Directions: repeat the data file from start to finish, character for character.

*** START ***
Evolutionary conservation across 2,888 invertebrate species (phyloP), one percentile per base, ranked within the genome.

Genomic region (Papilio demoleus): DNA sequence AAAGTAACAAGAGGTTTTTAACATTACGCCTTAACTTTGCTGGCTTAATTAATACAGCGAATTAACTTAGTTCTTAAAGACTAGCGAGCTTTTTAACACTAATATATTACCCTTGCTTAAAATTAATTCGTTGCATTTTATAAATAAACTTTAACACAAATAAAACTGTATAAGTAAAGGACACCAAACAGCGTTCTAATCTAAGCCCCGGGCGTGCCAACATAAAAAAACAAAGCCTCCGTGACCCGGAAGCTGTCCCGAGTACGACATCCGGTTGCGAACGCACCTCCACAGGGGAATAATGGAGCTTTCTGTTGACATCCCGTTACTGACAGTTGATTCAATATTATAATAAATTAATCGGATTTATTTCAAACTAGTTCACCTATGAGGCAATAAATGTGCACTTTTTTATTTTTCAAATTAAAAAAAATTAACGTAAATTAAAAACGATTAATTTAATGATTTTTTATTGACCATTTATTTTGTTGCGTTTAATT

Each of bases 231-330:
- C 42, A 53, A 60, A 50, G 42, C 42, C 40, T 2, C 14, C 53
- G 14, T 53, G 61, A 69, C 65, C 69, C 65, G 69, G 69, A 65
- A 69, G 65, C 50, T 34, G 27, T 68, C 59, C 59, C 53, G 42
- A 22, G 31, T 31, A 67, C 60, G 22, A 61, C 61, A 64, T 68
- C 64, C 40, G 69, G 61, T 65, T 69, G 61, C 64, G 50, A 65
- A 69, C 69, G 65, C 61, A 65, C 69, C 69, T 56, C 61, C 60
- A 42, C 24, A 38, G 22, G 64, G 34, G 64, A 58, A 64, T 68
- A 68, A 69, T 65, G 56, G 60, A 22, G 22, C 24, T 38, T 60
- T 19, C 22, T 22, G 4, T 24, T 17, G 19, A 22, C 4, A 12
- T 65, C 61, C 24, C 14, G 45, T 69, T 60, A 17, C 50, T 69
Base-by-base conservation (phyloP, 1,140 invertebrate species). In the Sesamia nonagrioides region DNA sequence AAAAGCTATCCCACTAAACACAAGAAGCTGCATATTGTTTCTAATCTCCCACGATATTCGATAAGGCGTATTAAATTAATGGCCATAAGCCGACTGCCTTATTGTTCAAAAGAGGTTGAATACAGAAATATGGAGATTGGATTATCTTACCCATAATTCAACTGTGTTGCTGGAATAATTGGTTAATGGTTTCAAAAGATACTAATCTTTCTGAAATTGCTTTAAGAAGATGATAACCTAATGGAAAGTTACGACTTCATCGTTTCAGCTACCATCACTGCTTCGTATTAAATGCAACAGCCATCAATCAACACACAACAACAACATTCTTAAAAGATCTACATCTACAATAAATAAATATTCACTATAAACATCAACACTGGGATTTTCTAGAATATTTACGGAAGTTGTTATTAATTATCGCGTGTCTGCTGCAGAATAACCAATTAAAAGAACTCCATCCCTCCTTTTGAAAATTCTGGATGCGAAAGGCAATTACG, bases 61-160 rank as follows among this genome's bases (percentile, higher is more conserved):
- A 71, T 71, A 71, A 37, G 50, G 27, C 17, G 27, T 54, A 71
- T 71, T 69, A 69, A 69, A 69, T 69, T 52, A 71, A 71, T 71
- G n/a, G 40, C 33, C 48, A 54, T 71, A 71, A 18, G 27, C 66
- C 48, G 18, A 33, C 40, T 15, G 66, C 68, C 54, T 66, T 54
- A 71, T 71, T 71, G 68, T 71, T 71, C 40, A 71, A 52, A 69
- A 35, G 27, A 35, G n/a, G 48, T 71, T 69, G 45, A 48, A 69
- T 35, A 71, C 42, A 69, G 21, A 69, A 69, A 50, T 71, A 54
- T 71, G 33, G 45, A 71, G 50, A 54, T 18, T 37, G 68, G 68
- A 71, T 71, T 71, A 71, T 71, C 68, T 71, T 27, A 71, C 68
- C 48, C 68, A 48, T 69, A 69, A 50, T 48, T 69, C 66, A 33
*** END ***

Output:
Evolutionary conservation across 2,888 invertebrate species (phyloP), one percentile per base, ranked within the genome.

Genomic region (Papilio demoleus): DNA sequence AAAGTAACAAGAGGTTTTTAACATTACGCCTTAACTTTGCTGGCTTAATTAATACAGCGAATTAACTTAGTTCTTAAAGACTAGCGAGCTTTTTAACACTAATATATTACCCTTGCTTAAAATTAATTCGTTGCATTTTATAAATAAACTTTAACACAAATAAAACTGTATAAGTAAAGGACACCAAACAGCGTTCTAATCTAAGCCCCGGGCGTGCCAACATAAAAAAACAAAGCCTCCGTGACCCGGAAGCTGTCCCGAGTACGACATCCGGTTGCGAACGCACCTCCACAGGGGAATAATGGAGCTTTCTGTTGACATCCCGTTACTGACAGTTGATTCAATATTATAATAAATTAATCGGATTTATTTCAAACTAGTTCACCTATGAGGCAATAAATGTGCACTTTTTTATTTTTCAAATTAAAAAAAATTAACGTAAATTAAAAACGATTAATTTAATGATTTTTTATTGACCATTTATTTTGTTGCGTTTAATT

Each of bases 231-330:
- C 42, A 53, A 60, A 50, G 42, C 42, C 40, T 2, C 14, C 53
- G 14, T 53, G 61, A 69, C 65, C 69, C 65, G 69, G 69, A 65
- A 69, G 65, C 50, T 34, G 27, T 68, C 59, C 59, C 53, G 42
- A 22, G 31, T 31, A 67, C 60, G 22, A 61, C 61, A 64, T 68
- C 64, C 40, G 69, G 61, T 65, T 69, G 61, C 64, G 50, A 65
- A 69, C 69, G 65, C 61, A 65, C 69, C 69, T 56, C 61, C 60
- A 42, C 24, A 38, G 22, G 64, G 34, G 64, A 58, A 64, T 68
- A 68, A 69, T 65, G 56, G 60, A 22, G 22, C 24, T 38, T 60
- T 19, C 22, T 22, G 4, T 24, T 17, G 19, A 22, C 4, A 12
- T 65, C 61, C 24, C 14, G 45, T 69, T 60, A 17, C 50, T 69
Base-by-base conservation (phyloP, 1,140 invertebrate species). In the Sesamia nonagrioides region DNA sequence AAAAGCTATCCCACTAAACACAAGAAGCTGCATATTGTTTCTAATCTCCCACGATATTCGATAAGGCGTATTAAATTAATGGCCATAAGCCGACTGCCTTATTGTTCAAAAGAGGTTGAATACAGAAATATGGAGATTGGATTATCTTACCCATAATTCAACTGTGTTGCTGGAATAATTGGTTAATGGTTTCAAAAGATACTAATCTTTCTGAAATTGCTTTAAGAAGATGATAACCTAATGGAAAGTTACGACTTCATCGTTTCAGCTACCATCACTGCTTCGTATTAAATGCAACAGCCATCAATCAACACACAACAACAACATTCTTAAAAGATCTACATCTACAATAAATAAATATTCACTATAAACATCAACACTGGGATTTTCTAGAATATTTACGGAAGTTGTTATTAATTATCGCGTGTCTGCTGCAGAATAACCAATTAAAAGAACTCCATCCCTCCTTTTGAAAATTCTGGATGCGAAAGGCAATTACG, bases 61-160 rank as follows among this genome's bases (percentile, higher is more conserved):
- A 71, T 71, A 71, A 37, G 50, G 27, C 17, G 27, T 54, A 71
- T 71, T 69, A 69, A 69, A 69, T 69, T 52, A 71, A 71, T 71
- G n/a, G 40, C 33, C 48, A 54, T 71, A 71, A 18, G 27, C 66
- C 48, G 18, A 33, C 40, T 15, G 66, C 68, C 54, T 66, T 54
- A 71, T 71, T 71, G 68, T 71, T 71, C 40, A 71, A 52, A 69
- A 35, G 27, A 35, G n/a, G 48, T 71, T 69, G 45, A 48, A 69
- T 35, A 71, C 42, A 69, G 21, A 69, A 69, A 50, T 71, A 54
- T 71, G 33, G 45, A 71, G 50, A 54, T 18, T 37, G 68, G 68
- A 71, T 71, T 71, A 71, T 71, C 68, T 71, T 27, A 71, C 68
- C 48, C 68, A 48, T 69, A 69, A 50, T 48, T 69, C 66, A 33